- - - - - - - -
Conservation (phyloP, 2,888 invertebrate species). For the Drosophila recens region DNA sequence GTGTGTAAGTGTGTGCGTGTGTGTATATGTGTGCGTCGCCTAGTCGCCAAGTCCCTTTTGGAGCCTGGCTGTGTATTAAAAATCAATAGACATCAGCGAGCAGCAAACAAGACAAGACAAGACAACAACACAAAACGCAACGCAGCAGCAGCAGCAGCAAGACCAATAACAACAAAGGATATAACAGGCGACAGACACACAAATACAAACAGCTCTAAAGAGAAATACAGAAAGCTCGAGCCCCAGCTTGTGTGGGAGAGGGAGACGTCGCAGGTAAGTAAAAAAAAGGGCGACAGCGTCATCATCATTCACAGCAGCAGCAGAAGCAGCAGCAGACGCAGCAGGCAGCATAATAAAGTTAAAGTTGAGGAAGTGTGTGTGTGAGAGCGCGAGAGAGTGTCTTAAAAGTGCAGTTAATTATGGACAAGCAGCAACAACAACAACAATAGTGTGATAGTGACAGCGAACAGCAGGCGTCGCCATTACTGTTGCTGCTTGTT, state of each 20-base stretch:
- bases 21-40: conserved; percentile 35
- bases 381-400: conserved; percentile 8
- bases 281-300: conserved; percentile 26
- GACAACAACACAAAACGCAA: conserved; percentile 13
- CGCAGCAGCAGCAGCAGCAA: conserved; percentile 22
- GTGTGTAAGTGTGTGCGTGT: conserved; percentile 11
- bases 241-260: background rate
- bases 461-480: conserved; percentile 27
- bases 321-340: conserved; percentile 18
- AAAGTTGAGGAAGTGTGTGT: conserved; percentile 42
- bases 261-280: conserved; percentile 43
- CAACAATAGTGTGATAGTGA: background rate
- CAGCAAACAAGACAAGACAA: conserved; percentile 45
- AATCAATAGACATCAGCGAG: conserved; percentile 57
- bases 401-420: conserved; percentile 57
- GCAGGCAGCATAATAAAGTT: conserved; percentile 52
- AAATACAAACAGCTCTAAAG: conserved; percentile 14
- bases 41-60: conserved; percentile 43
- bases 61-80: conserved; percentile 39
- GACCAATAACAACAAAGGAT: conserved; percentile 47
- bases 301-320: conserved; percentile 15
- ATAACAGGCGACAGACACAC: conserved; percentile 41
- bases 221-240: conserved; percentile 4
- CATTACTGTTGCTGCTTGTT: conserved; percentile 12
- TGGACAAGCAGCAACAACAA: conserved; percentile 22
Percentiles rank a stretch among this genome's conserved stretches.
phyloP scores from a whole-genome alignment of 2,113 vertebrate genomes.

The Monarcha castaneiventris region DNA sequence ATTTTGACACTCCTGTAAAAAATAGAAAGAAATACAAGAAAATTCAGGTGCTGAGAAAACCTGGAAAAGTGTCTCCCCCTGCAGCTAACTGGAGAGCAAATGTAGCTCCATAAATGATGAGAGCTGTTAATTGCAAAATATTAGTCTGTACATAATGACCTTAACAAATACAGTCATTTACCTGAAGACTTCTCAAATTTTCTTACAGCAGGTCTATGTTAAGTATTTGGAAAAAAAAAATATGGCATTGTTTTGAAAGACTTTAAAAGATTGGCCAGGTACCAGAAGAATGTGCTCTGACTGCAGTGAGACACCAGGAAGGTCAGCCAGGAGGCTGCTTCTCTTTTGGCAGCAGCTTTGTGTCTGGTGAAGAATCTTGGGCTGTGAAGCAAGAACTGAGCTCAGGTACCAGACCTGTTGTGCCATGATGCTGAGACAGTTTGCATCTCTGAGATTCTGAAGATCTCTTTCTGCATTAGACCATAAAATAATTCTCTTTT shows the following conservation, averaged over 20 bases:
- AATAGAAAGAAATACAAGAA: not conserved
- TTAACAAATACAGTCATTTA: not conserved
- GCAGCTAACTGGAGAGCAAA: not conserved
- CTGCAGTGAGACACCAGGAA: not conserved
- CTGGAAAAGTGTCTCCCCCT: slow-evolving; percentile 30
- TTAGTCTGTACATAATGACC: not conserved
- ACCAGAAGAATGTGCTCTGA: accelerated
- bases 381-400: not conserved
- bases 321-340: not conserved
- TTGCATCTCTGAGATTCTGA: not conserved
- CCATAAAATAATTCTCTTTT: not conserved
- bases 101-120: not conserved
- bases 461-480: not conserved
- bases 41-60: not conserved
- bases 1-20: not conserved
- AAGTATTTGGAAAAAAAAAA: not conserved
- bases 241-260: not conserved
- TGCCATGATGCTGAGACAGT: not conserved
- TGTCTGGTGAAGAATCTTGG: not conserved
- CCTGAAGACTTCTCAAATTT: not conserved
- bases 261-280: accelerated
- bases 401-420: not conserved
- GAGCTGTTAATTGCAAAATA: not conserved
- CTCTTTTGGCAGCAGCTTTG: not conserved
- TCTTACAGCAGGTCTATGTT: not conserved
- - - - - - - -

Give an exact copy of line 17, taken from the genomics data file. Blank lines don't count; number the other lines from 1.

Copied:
- GCAGGCAGCATAATAAAGTT: conserved; percentile 52